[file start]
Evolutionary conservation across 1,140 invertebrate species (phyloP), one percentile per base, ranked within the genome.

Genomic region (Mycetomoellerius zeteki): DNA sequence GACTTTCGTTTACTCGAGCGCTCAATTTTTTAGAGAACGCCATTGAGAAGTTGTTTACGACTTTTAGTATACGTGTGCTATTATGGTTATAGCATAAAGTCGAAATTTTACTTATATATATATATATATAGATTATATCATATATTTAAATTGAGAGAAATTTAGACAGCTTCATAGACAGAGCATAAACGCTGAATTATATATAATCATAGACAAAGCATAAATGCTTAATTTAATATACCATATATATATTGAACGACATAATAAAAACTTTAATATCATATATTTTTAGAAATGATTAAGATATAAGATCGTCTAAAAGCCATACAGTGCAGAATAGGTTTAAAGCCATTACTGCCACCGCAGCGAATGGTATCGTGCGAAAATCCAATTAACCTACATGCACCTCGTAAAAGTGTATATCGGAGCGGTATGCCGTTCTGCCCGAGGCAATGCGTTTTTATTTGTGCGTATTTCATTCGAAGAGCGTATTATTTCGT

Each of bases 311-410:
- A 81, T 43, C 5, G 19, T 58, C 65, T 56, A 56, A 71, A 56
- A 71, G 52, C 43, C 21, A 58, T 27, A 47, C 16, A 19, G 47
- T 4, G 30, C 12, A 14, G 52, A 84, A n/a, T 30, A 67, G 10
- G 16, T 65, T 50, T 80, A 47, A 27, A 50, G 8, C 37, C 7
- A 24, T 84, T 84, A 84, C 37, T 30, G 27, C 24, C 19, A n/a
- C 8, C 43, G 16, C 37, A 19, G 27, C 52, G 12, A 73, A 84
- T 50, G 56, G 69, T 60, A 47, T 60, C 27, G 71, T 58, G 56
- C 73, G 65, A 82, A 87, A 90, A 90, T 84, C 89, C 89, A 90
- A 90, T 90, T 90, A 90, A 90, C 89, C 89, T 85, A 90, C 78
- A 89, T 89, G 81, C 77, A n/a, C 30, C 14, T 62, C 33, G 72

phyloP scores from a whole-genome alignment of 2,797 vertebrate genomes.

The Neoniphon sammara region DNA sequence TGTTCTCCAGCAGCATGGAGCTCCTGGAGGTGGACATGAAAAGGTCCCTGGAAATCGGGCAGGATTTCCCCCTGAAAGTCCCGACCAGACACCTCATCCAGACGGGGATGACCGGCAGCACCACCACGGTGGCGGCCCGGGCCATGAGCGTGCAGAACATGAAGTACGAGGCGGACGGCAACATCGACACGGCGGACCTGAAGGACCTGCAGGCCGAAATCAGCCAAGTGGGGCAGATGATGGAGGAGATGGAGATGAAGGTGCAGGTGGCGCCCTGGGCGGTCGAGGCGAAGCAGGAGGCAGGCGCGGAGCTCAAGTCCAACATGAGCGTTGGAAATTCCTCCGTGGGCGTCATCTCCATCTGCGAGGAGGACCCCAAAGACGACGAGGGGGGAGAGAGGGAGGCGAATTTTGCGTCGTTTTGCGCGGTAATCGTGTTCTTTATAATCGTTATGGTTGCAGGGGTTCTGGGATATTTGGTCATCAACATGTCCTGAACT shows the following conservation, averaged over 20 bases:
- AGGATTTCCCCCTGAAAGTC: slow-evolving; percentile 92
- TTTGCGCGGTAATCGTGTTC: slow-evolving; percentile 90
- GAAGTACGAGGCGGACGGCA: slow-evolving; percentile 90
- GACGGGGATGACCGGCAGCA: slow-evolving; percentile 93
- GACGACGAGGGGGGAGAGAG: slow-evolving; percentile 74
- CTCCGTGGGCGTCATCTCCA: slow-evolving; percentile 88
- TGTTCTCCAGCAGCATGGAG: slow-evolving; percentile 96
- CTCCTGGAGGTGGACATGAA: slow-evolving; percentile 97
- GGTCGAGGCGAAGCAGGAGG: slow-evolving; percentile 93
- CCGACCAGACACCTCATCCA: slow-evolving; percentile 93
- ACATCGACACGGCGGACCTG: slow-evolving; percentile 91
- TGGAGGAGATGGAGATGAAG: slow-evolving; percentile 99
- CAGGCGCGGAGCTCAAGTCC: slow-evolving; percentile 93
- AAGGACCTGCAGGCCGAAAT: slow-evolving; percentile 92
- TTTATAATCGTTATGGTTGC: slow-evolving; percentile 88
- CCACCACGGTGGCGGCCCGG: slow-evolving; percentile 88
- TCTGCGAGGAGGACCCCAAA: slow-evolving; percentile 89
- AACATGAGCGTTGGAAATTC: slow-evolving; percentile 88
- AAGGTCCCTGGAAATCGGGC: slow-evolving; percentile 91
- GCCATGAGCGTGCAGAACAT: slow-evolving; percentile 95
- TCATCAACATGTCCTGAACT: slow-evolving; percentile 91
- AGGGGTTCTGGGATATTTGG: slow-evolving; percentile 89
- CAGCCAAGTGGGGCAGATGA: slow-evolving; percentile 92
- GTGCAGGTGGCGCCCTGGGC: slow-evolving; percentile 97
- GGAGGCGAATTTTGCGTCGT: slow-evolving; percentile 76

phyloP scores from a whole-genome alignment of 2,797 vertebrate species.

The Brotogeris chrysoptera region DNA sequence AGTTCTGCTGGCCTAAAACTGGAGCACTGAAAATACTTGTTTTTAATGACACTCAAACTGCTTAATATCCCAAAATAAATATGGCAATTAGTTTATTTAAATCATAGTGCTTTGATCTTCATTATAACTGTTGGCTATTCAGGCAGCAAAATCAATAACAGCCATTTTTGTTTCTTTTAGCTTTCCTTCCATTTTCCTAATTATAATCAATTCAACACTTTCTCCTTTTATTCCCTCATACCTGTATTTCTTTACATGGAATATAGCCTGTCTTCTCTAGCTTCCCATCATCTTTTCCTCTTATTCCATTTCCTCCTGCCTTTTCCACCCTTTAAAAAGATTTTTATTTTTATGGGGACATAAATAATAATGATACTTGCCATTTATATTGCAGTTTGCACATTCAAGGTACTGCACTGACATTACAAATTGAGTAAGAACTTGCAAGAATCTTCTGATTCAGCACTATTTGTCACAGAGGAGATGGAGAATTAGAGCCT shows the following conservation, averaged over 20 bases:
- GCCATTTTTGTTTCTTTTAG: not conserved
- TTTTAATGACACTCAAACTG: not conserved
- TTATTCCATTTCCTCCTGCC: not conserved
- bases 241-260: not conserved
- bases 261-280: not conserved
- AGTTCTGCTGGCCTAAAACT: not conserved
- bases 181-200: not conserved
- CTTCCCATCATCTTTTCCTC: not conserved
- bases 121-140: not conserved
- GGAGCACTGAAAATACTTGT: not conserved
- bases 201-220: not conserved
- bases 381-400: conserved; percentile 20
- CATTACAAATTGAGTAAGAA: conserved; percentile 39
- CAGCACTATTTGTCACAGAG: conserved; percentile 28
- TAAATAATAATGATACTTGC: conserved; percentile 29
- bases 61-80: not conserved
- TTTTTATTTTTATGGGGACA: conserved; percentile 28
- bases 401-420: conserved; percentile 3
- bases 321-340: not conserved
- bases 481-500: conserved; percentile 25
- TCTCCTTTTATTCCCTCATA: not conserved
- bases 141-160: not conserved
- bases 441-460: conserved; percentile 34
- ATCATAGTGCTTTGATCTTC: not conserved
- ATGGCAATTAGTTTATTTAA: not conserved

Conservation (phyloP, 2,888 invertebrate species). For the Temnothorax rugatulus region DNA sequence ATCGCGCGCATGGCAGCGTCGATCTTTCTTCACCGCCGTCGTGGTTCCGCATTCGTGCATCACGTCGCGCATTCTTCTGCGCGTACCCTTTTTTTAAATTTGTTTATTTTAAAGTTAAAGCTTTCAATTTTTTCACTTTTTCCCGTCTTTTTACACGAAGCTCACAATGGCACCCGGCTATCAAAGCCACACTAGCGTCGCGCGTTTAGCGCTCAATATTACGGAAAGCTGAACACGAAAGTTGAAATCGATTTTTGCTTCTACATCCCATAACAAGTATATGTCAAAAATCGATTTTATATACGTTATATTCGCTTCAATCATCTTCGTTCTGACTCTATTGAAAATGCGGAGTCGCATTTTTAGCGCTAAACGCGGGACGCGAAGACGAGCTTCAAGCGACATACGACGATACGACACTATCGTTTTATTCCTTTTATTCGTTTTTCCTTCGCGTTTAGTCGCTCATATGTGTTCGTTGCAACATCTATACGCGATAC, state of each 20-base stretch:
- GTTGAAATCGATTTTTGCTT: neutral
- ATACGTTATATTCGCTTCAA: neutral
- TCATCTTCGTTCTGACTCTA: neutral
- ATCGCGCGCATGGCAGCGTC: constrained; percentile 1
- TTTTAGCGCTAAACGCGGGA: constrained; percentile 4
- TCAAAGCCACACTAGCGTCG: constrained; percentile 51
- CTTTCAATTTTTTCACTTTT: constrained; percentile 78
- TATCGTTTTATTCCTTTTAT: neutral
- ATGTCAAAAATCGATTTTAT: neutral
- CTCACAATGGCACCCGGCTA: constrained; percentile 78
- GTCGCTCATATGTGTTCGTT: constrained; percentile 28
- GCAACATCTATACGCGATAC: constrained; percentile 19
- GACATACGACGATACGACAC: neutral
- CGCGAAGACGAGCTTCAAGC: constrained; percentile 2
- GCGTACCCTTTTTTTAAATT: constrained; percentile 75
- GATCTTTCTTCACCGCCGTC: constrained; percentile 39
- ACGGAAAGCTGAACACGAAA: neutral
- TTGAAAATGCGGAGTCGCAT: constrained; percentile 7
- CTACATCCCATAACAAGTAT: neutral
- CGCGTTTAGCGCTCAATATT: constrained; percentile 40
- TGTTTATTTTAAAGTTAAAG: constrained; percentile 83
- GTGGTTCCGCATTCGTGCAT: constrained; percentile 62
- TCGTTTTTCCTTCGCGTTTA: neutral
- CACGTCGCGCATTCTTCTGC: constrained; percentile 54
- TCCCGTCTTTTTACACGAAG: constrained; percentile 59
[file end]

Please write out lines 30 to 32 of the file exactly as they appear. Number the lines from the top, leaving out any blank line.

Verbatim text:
- TTTATAATCGTTATGGTTGC: slow-evolving; percentile 88
- CCACCACGGTGGCGGCCCGG: slow-evolving; percentile 88
- TCTGCGAGGAGGACCCCAAA: slow-evolving; percentile 89